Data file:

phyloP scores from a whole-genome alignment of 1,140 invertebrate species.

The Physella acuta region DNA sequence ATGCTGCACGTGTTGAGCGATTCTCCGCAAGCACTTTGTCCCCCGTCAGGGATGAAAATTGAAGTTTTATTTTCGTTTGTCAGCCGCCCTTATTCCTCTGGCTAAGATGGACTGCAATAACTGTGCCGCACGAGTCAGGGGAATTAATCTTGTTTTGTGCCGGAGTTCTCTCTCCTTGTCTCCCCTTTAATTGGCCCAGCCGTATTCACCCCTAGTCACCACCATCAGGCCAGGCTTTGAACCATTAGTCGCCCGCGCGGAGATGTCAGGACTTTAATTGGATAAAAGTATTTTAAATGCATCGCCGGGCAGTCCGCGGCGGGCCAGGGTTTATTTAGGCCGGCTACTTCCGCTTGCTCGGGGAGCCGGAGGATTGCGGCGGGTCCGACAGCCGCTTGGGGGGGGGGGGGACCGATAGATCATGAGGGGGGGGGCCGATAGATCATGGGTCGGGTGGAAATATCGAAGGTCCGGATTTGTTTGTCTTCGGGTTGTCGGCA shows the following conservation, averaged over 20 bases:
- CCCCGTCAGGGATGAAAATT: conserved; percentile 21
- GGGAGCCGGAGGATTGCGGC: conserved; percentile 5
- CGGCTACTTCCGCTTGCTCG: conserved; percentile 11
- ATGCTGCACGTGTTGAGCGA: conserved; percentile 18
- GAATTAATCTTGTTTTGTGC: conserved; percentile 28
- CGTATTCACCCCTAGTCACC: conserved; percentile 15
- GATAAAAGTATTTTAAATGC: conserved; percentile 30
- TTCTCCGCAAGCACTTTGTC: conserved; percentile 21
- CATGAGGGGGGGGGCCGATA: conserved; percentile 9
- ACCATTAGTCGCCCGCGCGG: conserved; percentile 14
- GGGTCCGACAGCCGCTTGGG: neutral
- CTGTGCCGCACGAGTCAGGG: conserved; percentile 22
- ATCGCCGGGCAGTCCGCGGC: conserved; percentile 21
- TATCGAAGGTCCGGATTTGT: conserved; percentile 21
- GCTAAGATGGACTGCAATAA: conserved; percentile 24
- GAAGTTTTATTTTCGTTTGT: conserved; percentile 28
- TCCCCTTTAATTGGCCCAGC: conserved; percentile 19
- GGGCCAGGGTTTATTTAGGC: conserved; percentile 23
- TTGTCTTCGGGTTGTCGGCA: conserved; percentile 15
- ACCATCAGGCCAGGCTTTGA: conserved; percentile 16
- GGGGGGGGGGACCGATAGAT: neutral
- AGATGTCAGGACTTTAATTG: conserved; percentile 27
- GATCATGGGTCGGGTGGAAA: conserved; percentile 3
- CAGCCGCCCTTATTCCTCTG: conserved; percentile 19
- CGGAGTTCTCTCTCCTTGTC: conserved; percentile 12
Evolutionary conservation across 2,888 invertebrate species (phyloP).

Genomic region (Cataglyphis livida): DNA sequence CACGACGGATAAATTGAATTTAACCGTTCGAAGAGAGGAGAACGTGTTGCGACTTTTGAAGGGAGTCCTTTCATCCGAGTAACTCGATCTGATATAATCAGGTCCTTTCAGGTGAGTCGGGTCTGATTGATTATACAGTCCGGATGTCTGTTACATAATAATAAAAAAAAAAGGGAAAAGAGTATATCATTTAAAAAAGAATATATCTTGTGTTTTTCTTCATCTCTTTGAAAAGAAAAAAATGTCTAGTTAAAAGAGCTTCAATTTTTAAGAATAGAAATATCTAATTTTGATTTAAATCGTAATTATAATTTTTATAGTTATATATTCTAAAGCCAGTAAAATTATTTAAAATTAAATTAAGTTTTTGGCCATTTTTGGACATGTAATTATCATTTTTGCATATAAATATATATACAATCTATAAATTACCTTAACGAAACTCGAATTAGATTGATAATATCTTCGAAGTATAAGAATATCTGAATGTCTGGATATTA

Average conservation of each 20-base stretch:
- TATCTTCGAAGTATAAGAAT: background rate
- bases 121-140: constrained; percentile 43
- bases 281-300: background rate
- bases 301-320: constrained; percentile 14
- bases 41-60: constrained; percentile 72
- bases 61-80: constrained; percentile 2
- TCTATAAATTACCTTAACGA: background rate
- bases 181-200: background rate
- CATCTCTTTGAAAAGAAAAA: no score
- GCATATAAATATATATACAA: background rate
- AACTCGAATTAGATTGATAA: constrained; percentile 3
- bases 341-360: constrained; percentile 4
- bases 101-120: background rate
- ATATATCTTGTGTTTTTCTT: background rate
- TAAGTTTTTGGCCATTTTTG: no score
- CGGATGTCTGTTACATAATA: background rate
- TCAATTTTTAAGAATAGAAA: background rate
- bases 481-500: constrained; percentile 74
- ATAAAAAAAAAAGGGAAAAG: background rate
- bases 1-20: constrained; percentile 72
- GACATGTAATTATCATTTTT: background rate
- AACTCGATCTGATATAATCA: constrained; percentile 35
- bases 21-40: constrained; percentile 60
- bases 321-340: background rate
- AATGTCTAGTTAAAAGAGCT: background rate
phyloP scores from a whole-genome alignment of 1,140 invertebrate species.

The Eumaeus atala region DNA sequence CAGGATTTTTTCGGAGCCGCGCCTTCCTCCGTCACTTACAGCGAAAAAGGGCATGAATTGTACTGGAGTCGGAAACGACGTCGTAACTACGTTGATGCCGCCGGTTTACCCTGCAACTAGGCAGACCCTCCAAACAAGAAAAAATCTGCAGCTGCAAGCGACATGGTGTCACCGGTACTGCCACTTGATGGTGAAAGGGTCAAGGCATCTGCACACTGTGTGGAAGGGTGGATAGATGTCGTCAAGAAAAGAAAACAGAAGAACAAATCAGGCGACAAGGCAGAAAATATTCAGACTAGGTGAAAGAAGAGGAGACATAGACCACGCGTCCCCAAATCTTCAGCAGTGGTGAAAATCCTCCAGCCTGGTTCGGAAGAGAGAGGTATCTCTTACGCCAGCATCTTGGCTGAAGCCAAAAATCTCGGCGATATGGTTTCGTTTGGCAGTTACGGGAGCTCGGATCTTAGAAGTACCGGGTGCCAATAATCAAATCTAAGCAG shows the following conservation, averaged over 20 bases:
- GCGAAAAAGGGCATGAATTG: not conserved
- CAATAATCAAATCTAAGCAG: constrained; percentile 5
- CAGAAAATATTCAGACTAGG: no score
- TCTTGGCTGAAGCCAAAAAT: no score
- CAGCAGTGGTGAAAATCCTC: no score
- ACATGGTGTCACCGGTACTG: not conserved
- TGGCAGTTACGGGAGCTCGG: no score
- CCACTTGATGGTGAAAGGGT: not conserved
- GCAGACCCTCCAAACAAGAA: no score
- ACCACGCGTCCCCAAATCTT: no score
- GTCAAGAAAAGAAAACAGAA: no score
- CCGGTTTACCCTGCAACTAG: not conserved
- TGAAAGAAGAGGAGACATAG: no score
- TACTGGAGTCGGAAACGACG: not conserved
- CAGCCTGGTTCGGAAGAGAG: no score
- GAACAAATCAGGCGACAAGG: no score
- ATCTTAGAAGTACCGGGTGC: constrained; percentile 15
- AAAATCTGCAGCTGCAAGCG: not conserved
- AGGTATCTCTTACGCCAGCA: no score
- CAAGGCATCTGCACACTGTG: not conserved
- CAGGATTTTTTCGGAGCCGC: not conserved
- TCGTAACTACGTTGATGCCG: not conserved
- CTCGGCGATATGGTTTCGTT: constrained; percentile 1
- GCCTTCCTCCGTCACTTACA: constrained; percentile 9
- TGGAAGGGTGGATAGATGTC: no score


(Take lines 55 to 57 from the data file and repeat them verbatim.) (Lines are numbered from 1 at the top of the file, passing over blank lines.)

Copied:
- AATGTCTAGTTAAAAGAGCT: background rate
phyloP scores from a whole-genome alignment of 1,140 invertebrate species.

The Eumaeus atala region DNA sequence CAGGATTTTTTCGGAGCCGCGCCTTCCTCCGTCACTTACAGCGAAAAAGGGCATGAATTGTACTGGAGTCGGAAACGACGTCGTAACTACGTTGATGCCGCCGGTTTACCCTGCAACTAGGCAGACCCTCCAAACAAGAAAAAATCTGCAGCTGCAAGCGACATGGTGTCACCGGTACTGCCACTTGATGGTGAAAGGGTCAAGGCATCTGCACACTGTGTGGAAGGGTGGATAGATGTCGTCAAGAAAAGAAAACAGAAGAACAAATCAGGCGACAAGGCAGAAAATATTCAGACTAGGTGAAAGAAGAGGAGACATAGACCACGCGTCCCCAAATCTTCAGCAGTGGTGAAAATCCTCCAGCCTGGTTCGGAAGAGAGAGGTATCTCTTACGCCAGCATCTTGGCTGAAGCCAAAAATCTCGGCGATATGGTTTCGTTTGGCAGTTACGGGAGCTCGGATCTTAGAAGTACCGGGTGCCAATAATCAAATCTAAGCAG shows the following conservation, averaged over 20 bases: